Digitizing The Supply Chain: Which Comes First, Data Or Collaboration?

John Buckley

It’s a question for the ages: Which came first, the chicken or the egg? Aristotle apparently said both had to exist simultaneously.

A similar question emerges with regard to digitizing the supply chain. Which comes first: collecting and analyzing data, or collaborating with customers and partners?

At Tyson Foods — the world’s largest processor and marketer of chicken, beef, and pork—this is a serious question. Our supply chain is integral to our ability to compete and win in the marketplace.

And I’ll have to agree with Aristotle on the chicken and egg existing simultaneously. Achieving supply chain digitization — and competitive advantage — requires that you digitally capture and analyze data, and at the same time digitally connect and collaborate with stakeholders up and down the supply chain.

From data to digital

Different people mean different things when they talk about digital business. To me, digitizing the supply chain involves four interconnected activities:

  • Capturing what’s happening in your operations and in the marketplace
  • Reporting on that data in a format that can be easily consumed by decision makers
  • Sharing that information up and down the supply chain
  • Taking immediate action to keep your supply chain aligned with internal and external realities

What’s different about a digitized supply chain is that you’re capturing, analyzing, sharing, and acting on information digitally. In the past much of these activities were manual. Digitization lets you capture more data, analyze it more effectively, share it more quickly, and act on it more accurately.

To start digitizing your supply chain, you first have to define what the supply chain means for your company. For some, the supply chain might just be logistics. For a company like Tyson Foods, the supply chain starts with farms and extends through our own operations, our corporate customers, and all the way to end consumers.

Next, you need to digitally capture data from all relevant sources — in our case, everything from weather impacts to cash-register rings. You also need data analytics to understand that data and make predictions that lead to action. Finally, you need to make the information and the analysis available on mobile dashboards for easy consumption by decision makers — and do that not monthly or weekly, but daily.

Making the connection

The digitized supply chain isn’t just about data. It’s also about connecting and collaborating. That interaction needs to take place with three core constituencies:

End consumers — In the consumer packaged goods (CPG) industry, as in many sectors, we want to leverage supply chain data to get closer to end consumers. Consumers are changing. They use mobile devices and social media, and they actively share views about the brands they consume. Companies need to place themselves in the middle of those dialogs to better understand consumer desires.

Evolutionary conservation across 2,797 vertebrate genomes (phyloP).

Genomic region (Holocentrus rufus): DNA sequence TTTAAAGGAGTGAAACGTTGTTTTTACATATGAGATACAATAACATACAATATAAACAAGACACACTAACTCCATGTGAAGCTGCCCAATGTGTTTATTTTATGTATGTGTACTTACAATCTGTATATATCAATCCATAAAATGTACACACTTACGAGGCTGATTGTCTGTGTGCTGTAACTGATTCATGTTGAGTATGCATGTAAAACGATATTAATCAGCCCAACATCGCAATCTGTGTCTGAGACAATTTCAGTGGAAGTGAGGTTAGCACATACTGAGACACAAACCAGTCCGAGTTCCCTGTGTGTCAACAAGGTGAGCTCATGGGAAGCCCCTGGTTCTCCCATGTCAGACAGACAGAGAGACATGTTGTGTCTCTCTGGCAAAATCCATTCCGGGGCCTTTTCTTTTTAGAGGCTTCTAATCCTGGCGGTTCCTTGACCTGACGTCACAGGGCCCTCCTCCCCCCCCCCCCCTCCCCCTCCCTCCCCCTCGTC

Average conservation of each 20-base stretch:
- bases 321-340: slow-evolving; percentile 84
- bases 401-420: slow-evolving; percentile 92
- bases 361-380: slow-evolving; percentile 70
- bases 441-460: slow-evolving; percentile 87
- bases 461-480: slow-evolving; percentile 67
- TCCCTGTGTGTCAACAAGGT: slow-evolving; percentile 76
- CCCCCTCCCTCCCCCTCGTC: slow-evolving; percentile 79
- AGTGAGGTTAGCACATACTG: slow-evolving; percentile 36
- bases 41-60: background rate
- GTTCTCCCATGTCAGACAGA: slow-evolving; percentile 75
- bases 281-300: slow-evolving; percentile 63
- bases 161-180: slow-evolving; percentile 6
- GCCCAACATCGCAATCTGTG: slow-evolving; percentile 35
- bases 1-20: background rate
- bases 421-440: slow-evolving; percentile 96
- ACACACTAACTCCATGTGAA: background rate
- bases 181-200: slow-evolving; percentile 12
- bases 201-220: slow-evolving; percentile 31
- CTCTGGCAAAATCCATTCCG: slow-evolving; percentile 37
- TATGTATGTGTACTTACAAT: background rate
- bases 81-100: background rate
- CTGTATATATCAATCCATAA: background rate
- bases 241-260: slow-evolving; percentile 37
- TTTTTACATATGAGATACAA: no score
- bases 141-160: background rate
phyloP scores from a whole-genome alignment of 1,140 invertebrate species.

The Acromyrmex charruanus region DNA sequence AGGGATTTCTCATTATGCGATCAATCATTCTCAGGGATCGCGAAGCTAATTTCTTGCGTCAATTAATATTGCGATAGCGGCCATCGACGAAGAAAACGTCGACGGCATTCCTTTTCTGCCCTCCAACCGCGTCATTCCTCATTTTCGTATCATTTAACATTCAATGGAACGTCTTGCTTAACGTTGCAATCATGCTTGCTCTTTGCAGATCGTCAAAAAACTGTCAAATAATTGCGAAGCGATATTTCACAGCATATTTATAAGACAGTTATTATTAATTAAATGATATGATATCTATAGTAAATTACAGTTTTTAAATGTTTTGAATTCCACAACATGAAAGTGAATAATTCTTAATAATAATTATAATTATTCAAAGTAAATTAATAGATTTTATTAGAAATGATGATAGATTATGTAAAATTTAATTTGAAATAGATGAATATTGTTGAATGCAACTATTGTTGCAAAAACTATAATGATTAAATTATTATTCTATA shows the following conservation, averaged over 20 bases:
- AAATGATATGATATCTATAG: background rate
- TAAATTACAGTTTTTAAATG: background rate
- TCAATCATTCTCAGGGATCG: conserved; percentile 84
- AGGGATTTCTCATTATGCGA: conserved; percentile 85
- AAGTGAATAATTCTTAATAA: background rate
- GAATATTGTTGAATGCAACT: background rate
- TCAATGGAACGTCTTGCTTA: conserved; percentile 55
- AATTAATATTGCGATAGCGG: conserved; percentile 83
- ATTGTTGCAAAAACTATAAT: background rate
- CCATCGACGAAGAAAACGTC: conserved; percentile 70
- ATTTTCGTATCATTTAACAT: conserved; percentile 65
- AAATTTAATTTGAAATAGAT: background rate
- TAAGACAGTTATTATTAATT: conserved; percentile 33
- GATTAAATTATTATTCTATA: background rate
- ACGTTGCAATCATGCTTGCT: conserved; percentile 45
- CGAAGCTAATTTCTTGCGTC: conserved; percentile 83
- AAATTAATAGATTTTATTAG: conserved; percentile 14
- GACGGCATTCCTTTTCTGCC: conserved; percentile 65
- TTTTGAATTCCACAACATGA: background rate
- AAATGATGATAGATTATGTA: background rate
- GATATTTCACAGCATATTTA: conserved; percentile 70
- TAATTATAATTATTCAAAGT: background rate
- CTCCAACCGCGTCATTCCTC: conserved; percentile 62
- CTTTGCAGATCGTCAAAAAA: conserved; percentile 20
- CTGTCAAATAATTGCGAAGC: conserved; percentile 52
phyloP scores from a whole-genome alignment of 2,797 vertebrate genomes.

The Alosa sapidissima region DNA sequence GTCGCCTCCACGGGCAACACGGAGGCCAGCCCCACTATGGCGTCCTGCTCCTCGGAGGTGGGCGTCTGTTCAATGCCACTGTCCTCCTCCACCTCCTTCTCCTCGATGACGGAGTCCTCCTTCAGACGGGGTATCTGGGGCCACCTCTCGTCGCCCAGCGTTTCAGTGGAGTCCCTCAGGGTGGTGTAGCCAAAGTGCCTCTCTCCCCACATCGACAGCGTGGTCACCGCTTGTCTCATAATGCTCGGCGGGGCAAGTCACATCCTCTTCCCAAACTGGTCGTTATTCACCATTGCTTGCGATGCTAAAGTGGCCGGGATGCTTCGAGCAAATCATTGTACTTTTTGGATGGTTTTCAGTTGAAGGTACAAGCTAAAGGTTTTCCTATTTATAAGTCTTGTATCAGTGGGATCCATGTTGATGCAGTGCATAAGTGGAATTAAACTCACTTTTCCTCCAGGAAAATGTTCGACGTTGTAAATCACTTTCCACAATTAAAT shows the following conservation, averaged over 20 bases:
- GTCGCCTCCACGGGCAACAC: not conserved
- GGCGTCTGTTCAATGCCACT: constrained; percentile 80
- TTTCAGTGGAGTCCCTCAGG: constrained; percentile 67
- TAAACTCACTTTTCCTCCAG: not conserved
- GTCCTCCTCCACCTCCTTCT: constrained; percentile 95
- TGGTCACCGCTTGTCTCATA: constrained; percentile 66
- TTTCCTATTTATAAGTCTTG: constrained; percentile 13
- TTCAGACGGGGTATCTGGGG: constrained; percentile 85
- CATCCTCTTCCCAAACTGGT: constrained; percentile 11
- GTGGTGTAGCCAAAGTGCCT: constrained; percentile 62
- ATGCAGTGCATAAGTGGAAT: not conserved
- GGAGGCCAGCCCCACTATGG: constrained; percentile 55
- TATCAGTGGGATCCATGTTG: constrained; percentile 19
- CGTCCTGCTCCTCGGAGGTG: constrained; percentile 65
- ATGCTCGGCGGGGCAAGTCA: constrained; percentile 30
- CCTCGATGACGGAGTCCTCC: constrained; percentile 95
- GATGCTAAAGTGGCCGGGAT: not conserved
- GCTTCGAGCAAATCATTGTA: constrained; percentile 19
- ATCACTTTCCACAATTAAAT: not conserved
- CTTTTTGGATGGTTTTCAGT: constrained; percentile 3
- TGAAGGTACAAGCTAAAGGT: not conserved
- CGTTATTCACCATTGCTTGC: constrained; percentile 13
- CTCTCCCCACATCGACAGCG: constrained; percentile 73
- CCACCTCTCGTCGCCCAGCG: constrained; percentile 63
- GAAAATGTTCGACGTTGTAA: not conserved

Consumer use of social media might not seem like the domain of the supply chain. But in many companies, the supply chain now touches every aspect of operations. Understanding consumer sentiment can give you tremendous insights into demand — a leading supply chain indicator. For instance, if you can see in real time that a product is selling better in one region than another, you can take actions like altering your demand plan or moving production closer to demand.

Intermediate customers — For a company like Tyson Foods, we also have to connect with corporate customers such as grocery chains. These customers are also changing. A major ecommerce player that started as an online bookseller is now delivering groceries and opening bricks-and-mortar stores in some areas to capture more of the book market. Some of our grocery customers are setting up networks with capabilities to deliver direct to end consumers.

By being digitally connected with such customers, you can adapt your supply chain to their changing needs — and provide them with value-added services that differentiate you from the competition. That might mean collaborating on demand planning or benefiting them by shipping to a distribution hub closer to their end consumers.

Partners and suppliers — Finally, you need to collaborate with partners and suppliers. In the past, companies held onto supply chain data because they thought it gave them power. But the ability to digitally share insights in real time can give you even greater power. You benefit from multiple sets of data for better insights and multiple sets of analysis for more accurate action.

Just as important is visibility into your partners’ and suppliers’ operations. For Tyson Foods, that goes all the way back to the egg on the farm, and even to the chicken laying the egg. As an example, chickens grow at different rates as the temperature fluctuates. So if we know that certain suppliers are experiencing a heatwave, we can make more informed decisions.

The supply chain used to be a necessary evil, your ante into your industry’s game. Today the supply chain can be a competitive advantage — or disadvantage. For many businesses, the supply chain will become a central activity. And a digitized supply chain is what will enable them to succeed.

Learn more about digitizing your supply chain at APICS 2016, September 25 – 27 in Washington, D.C.


John Buckley

About John Buckley

John is an executive supply chain thought leader with emphasis on designing, building, and running integrated end-to-end business processes and teams. He develops customer-focused cultures, resulting in improved business performance and decision-making speed and effectiveness. Over the past 30 years, he has served in various supply chain leadership roles in the consumer products industries.